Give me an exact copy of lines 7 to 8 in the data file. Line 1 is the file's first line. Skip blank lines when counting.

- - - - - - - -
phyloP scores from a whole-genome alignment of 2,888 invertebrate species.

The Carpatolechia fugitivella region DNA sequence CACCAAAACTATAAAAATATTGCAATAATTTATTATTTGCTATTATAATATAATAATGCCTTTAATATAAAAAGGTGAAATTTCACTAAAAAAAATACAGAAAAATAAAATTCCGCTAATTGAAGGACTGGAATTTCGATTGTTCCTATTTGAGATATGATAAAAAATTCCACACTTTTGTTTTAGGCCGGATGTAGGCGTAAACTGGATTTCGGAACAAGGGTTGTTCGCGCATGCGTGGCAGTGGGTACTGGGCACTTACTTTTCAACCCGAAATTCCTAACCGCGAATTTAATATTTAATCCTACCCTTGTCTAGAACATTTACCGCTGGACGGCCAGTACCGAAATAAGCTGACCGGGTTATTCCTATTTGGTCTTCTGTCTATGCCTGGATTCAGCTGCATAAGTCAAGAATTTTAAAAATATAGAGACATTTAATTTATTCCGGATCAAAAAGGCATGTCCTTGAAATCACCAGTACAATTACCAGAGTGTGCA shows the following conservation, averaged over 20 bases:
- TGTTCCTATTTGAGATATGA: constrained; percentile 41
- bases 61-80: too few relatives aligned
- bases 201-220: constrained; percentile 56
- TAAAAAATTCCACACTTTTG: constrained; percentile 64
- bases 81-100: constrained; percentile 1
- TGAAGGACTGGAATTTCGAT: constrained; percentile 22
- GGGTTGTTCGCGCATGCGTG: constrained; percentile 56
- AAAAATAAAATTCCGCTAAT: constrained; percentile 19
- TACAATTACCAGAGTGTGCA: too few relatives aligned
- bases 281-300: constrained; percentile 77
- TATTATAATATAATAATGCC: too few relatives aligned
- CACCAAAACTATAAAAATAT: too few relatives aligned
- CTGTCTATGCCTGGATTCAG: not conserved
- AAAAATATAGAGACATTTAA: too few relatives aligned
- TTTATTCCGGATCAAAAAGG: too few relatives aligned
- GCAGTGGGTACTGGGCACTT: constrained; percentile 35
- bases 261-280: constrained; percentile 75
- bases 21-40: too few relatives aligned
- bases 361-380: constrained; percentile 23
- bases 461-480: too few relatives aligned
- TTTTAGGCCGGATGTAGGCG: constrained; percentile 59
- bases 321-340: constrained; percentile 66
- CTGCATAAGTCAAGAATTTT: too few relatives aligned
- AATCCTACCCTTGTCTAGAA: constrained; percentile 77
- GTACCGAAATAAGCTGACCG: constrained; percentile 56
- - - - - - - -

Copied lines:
- bases 81-100: constrained; percentile 1
- TGAAGGACTGGAATTTCGAT: constrained; percentile 22